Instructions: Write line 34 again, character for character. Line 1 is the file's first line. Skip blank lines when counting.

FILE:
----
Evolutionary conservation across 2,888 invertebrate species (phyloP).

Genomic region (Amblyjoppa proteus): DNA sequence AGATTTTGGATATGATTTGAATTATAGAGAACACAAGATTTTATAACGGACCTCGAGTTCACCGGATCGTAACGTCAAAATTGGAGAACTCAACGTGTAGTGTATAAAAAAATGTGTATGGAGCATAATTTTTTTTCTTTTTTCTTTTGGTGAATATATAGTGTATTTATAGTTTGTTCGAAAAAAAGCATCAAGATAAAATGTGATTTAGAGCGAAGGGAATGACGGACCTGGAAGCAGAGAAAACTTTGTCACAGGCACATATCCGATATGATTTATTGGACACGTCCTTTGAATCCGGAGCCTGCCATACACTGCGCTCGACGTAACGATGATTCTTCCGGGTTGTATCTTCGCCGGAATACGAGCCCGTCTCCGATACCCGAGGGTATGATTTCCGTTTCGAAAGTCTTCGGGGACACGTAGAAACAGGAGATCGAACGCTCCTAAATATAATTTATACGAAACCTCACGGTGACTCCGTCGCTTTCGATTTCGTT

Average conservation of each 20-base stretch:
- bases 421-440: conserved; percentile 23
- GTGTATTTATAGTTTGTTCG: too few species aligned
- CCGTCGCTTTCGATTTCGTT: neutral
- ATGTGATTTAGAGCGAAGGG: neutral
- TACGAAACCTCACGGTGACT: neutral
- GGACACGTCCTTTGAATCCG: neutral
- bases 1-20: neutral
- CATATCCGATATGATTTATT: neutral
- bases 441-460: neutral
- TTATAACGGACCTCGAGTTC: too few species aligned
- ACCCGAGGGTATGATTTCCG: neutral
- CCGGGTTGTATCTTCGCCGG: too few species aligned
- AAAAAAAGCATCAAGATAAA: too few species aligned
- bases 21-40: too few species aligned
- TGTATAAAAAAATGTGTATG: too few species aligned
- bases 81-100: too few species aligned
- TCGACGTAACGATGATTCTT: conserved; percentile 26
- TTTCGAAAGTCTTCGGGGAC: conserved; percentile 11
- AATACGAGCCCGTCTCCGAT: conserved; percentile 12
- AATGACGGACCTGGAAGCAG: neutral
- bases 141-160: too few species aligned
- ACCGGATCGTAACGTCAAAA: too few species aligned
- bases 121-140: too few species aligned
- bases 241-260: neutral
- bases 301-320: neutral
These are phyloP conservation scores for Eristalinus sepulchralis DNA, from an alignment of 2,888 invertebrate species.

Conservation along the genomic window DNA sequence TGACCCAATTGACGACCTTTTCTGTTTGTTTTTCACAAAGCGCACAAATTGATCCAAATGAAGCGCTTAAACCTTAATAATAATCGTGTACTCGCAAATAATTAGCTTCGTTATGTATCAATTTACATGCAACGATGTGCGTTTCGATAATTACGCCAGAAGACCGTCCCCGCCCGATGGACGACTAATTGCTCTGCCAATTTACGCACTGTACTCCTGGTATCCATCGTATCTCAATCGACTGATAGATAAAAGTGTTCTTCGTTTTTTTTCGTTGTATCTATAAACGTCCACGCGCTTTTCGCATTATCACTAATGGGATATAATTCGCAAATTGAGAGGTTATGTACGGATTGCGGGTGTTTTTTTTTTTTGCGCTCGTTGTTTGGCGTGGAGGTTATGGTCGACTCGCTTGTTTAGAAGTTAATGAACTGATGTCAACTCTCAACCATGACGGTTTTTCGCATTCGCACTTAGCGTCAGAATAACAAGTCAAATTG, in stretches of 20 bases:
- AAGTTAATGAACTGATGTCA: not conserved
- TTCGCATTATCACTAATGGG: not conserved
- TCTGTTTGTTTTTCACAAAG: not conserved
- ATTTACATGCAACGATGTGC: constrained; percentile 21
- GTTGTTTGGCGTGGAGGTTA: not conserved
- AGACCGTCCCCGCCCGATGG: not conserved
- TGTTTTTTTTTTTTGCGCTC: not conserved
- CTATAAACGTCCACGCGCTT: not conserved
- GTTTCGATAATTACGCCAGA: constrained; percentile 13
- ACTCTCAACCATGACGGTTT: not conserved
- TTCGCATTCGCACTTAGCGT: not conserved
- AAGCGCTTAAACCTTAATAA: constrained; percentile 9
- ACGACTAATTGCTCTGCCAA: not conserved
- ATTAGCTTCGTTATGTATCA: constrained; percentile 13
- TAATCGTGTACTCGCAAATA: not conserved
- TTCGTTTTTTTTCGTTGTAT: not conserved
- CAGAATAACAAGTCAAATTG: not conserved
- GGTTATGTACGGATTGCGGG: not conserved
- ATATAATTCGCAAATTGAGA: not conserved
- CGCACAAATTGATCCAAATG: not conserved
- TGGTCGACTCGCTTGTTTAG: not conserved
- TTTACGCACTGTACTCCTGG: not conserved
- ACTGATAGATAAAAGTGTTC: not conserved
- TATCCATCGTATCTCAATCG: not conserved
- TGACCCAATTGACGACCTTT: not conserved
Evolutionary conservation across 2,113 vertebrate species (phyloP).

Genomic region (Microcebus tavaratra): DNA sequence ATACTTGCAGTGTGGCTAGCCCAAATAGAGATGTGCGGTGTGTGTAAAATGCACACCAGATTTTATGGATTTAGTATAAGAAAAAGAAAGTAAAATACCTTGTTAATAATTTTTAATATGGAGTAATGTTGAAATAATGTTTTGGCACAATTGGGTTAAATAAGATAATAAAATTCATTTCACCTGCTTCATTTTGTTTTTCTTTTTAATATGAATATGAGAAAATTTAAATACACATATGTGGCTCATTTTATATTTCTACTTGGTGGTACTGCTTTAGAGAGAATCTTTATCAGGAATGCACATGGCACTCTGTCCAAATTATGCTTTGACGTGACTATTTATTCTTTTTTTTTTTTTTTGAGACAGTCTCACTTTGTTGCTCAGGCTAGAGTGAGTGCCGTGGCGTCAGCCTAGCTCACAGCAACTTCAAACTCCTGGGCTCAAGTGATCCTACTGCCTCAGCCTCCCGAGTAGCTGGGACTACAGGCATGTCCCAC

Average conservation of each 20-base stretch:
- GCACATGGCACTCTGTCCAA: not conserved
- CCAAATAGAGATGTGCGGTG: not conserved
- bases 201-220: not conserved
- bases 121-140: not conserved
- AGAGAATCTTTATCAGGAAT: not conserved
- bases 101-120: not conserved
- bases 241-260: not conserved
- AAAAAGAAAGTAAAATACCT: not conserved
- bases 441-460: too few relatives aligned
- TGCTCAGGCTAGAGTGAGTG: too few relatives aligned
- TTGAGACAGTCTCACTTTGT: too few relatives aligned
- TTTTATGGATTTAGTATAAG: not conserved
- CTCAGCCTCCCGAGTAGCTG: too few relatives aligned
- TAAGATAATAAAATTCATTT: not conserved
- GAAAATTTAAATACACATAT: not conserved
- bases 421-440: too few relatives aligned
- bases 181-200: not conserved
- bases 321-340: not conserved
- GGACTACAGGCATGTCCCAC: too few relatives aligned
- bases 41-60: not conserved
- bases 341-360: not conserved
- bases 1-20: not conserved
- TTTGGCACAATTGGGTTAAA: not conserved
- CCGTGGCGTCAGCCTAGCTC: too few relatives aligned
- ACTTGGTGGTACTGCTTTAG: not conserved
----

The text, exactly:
- ATTTACATGCAACGATGTGC: constrained; percentile 21